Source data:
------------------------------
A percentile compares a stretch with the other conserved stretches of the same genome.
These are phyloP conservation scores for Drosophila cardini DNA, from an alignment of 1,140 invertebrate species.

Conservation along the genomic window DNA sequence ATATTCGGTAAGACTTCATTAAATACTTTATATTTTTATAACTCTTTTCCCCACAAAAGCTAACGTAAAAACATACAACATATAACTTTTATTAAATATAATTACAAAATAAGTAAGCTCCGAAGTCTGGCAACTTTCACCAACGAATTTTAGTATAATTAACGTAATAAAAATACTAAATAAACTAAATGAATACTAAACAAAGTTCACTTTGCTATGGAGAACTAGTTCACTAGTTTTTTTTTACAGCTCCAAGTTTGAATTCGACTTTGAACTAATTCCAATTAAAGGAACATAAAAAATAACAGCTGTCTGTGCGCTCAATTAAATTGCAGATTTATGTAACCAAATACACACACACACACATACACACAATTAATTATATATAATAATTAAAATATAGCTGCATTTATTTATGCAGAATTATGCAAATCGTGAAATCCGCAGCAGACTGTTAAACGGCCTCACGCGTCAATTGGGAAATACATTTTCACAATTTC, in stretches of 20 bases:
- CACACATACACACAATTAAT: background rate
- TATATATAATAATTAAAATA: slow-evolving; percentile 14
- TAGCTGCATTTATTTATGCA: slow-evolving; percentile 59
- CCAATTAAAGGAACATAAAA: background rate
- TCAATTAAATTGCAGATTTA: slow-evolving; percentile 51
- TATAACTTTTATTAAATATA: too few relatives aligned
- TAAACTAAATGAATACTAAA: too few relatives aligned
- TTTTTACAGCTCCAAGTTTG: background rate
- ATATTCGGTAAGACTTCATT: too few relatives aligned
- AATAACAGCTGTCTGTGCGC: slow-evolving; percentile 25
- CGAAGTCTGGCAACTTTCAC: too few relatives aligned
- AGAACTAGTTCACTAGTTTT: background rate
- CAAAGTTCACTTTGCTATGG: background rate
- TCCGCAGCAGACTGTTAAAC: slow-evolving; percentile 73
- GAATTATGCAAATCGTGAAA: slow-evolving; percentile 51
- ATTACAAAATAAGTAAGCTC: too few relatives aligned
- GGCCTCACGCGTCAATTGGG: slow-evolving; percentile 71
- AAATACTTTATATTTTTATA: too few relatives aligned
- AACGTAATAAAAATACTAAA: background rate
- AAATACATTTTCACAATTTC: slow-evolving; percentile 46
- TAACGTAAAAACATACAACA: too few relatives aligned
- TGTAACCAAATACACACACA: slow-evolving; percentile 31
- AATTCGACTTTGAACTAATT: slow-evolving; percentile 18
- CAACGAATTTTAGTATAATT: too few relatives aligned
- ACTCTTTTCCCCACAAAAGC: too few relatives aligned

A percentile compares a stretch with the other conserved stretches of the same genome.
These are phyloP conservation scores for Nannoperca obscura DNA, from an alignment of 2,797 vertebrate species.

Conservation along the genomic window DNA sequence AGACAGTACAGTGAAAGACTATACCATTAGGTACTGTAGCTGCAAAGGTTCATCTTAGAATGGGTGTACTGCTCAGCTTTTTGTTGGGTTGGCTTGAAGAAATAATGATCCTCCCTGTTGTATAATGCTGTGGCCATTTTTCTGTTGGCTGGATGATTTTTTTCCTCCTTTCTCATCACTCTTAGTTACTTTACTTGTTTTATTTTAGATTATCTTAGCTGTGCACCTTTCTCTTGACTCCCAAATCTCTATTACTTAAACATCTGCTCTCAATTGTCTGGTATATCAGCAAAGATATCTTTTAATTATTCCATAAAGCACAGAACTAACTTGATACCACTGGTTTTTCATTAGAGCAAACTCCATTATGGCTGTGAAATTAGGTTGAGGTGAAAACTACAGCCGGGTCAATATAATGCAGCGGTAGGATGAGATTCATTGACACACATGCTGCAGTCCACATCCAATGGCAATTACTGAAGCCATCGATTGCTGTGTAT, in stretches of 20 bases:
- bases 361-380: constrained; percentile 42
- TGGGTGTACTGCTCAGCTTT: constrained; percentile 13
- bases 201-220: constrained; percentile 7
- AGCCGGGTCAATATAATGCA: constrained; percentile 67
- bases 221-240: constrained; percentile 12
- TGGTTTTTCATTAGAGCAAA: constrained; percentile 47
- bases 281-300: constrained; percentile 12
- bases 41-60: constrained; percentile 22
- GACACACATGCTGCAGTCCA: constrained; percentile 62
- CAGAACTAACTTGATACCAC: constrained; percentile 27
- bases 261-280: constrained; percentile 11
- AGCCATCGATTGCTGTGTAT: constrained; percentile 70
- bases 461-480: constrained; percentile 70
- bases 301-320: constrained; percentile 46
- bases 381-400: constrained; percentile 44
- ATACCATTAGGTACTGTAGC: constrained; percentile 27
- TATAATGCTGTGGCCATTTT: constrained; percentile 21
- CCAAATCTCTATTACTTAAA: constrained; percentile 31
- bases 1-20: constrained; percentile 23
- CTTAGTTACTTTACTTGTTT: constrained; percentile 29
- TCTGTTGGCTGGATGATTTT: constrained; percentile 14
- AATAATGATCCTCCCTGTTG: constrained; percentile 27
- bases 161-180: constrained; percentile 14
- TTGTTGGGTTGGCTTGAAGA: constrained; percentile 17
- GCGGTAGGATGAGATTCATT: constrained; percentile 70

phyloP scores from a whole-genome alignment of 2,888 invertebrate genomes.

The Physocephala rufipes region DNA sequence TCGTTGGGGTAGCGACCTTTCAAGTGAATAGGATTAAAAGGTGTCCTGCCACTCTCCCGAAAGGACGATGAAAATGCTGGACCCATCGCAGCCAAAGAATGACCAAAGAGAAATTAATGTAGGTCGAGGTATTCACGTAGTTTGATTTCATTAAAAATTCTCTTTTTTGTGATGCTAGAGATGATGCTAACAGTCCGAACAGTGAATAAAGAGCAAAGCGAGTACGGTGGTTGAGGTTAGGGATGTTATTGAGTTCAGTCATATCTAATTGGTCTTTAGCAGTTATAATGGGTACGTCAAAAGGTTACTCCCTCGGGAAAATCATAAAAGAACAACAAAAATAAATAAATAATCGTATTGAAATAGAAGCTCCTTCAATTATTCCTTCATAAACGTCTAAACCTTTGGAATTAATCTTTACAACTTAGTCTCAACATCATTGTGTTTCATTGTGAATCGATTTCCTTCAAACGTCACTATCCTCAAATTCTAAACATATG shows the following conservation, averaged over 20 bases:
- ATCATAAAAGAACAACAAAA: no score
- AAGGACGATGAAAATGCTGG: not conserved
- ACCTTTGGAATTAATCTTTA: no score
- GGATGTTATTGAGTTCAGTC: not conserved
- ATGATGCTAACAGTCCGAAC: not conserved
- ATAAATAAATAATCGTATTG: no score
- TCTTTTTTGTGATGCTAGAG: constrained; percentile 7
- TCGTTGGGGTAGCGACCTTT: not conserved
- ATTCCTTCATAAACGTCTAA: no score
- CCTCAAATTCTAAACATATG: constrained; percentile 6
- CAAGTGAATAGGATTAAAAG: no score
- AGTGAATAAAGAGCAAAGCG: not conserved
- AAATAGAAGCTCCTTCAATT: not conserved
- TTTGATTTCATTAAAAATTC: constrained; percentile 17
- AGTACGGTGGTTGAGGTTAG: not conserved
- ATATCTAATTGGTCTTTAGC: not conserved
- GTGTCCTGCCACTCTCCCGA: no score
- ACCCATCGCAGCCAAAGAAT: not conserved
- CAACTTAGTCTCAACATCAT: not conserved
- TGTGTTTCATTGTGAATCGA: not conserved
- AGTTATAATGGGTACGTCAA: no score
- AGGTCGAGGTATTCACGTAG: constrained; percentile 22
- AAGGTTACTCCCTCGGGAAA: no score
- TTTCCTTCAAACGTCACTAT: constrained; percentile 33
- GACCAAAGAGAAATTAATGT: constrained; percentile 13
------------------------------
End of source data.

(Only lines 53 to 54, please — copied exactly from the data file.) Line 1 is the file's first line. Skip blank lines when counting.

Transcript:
- AATAATGATCCTCCCTGTTG: constrained; percentile 27
- bases 161-180: constrained; percentile 14